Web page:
The selection of these five startups was merely suggestive. A more accurate research would multiply this number. However, the question that will remain unanswered and, who knows, maybe a topic for a future article: which will be the first lawtech to kick the ladder?


[1] CHANG, Ha-Joon. Chutando a Escada: a estratégia do desenvolvimento em perspectiva histórica (Kicking Away the Ladder: Development Strategy in Historical Perspective). São Paulo: Editora UNESP, 2004.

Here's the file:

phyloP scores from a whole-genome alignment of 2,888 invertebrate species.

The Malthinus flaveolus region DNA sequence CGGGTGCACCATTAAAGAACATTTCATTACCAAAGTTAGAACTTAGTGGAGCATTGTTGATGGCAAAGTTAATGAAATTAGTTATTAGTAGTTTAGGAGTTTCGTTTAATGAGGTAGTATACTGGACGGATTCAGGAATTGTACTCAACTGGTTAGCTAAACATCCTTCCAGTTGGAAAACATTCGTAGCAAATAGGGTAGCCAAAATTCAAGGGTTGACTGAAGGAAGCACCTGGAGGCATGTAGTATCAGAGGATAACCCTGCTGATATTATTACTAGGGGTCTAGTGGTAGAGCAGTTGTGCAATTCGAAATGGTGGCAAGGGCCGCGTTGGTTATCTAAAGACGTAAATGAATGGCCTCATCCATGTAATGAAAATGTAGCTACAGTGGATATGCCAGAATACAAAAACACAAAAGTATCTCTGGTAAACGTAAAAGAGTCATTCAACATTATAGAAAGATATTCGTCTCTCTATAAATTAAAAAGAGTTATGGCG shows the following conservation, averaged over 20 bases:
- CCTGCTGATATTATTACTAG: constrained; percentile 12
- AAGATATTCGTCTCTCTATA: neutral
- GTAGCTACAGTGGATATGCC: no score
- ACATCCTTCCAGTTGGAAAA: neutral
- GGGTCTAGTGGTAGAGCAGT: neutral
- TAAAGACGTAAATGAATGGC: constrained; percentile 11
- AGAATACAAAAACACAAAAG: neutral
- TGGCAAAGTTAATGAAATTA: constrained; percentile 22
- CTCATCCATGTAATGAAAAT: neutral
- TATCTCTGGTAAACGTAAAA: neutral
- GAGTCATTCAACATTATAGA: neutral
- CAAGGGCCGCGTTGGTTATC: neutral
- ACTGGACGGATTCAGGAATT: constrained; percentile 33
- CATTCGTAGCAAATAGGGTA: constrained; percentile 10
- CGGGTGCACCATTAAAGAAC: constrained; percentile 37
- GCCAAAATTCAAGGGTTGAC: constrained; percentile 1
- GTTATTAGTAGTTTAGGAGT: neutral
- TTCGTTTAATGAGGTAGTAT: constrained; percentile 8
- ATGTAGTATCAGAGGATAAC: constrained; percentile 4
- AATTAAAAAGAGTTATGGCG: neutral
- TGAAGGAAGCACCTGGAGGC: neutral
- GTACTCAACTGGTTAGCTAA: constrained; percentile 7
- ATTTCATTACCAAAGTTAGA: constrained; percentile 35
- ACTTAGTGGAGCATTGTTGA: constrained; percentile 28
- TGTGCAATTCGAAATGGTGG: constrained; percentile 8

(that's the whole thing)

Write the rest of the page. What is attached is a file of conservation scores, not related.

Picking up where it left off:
[2] Agreement on Trade-Related Aspects of Intellectual Property Rights.

[3] LEMOS, Ronaldo. Futuros Possíveis: Mídia, Cultura, Sociedade, Direitos. Porto Alegre: Sulina, 2012.

[4] http://www.huffingtonpost.com/huff-wires/20140424/us–tech-jobs-settlement/

[5] ISAACSON, Walter. Steve Jobs: a biografia. São Paulo: Companhia das Letras. 2011.

[6] https://www.businessinsider.in/BI-Investigation-Is-Capital-Dumping-killing-IndianStartups/articleshow/57126105.cms